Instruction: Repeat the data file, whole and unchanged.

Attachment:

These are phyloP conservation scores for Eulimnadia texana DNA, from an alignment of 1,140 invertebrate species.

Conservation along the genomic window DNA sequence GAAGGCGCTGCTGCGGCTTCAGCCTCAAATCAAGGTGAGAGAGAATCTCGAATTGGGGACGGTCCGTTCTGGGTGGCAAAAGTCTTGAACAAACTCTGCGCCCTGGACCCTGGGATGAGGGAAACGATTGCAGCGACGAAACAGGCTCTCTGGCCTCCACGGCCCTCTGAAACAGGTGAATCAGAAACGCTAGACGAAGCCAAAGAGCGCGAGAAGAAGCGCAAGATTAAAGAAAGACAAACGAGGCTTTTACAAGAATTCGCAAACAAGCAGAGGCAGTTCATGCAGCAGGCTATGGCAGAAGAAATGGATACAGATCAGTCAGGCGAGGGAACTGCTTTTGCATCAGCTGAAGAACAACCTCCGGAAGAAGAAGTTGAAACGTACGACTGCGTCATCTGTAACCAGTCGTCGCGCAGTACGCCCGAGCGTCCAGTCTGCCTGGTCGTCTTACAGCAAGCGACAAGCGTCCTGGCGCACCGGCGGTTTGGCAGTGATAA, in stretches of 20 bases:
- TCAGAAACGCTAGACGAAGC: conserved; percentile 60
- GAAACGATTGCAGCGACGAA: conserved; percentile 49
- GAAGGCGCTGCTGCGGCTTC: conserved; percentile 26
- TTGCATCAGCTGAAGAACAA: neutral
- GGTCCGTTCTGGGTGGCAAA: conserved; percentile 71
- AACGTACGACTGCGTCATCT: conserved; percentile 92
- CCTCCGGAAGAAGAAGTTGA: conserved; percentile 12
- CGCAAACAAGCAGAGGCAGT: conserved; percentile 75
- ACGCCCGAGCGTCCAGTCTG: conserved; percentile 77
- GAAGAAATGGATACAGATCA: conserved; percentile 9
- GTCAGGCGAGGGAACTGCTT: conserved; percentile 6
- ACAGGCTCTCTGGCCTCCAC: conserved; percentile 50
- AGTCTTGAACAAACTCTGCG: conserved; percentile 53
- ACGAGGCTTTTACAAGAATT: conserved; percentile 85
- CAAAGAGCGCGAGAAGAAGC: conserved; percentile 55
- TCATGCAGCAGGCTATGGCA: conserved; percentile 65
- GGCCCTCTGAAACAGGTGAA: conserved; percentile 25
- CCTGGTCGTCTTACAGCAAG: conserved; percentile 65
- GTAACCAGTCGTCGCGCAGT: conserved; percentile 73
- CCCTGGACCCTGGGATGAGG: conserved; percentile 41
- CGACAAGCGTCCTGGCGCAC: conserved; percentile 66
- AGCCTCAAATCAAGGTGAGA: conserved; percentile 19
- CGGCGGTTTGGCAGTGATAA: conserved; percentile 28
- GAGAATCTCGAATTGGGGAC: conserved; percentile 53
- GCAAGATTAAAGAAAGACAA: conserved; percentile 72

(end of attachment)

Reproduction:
These are phyloP conservation scores for Eulimnadia texana DNA, from an alignment of 1,140 invertebrate species.

Conservation along the genomic window DNA sequence GAAGGCGCTGCTGCGGCTTCAGCCTCAAATCAAGGTGAGAGAGAATCTCGAATTGGGGACGGTCCGTTCTGGGTGGCAAAAGTCTTGAACAAACTCTGCGCCCTGGACCCTGGGATGAGGGAAACGATTGCAGCGACGAAACAGGCTCTCTGGCCTCCACGGCCCTCTGAAACAGGTGAATCAGAAACGCTAGACGAAGCCAAAGAGCGCGAGAAGAAGCGCAAGATTAAAGAAAGACAAACGAGGCTTTTACAAGAATTCGCAAACAAGCAGAGGCAGTTCATGCAGCAGGCTATGGCAGAAGAAATGGATACAGATCAGTCAGGCGAGGGAACTGCTTTTGCATCAGCTGAAGAACAACCTCCGGAAGAAGAAGTTGAAACGTACGACTGCGTCATCTGTAACCAGTCGTCGCGCAGTACGCCCGAGCGTCCAGTCTGCCTGGTCGTCTTACAGCAAGCGACAAGCGTCCTGGCGCACCGGCGGTTTGGCAGTGATAA, in stretches of 20 bases:
- TCAGAAACGCTAGACGAAGC: conserved; percentile 60
- GAAACGATTGCAGCGACGAA: conserved; percentile 49
- GAAGGCGCTGCTGCGGCTTC: conserved; percentile 26
- TTGCATCAGCTGAAGAACAA: neutral
- GGTCCGTTCTGGGTGGCAAA: conserved; percentile 71
- AACGTACGACTGCGTCATCT: conserved; percentile 92
- CCTCCGGAAGAAGAAGTTGA: conserved; percentile 12
- CGCAAACAAGCAGAGGCAGT: conserved; percentile 75
- ACGCCCGAGCGTCCAGTCTG: conserved; percentile 77
- GAAGAAATGGATACAGATCA: conserved; percentile 9
- GTCAGGCGAGGGAACTGCTT: conserved; percentile 6
- ACAGGCTCTCTGGCCTCCAC: conserved; percentile 50
- AGTCTTGAACAAACTCTGCG: conserved; percentile 53
- ACGAGGCTTTTACAAGAATT: conserved; percentile 85
- CAAAGAGCGCGAGAAGAAGC: conserved; percentile 55
- TCATGCAGCAGGCTATGGCA: conserved; percentile 65
- GGCCCTCTGAAACAGGTGAA: conserved; percentile 25
- CCTGGTCGTCTTACAGCAAG: conserved; percentile 65
- GTAACCAGTCGTCGCGCAGT: conserved; percentile 73
- CCCTGGACCCTGGGATGAGG: conserved; percentile 41
- CGACAAGCGTCCTGGCGCAC: conserved; percentile 66
- AGCCTCAAATCAAGGTGAGA: conserved; percentile 19
- CGGCGGTTTGGCAGTGATAA: conserved; percentile 28
- GAGAATCTCGAATTGGGGAC: conserved; percentile 53
- GCAAGATTAAAGAAAGACAA: conserved; percentile 72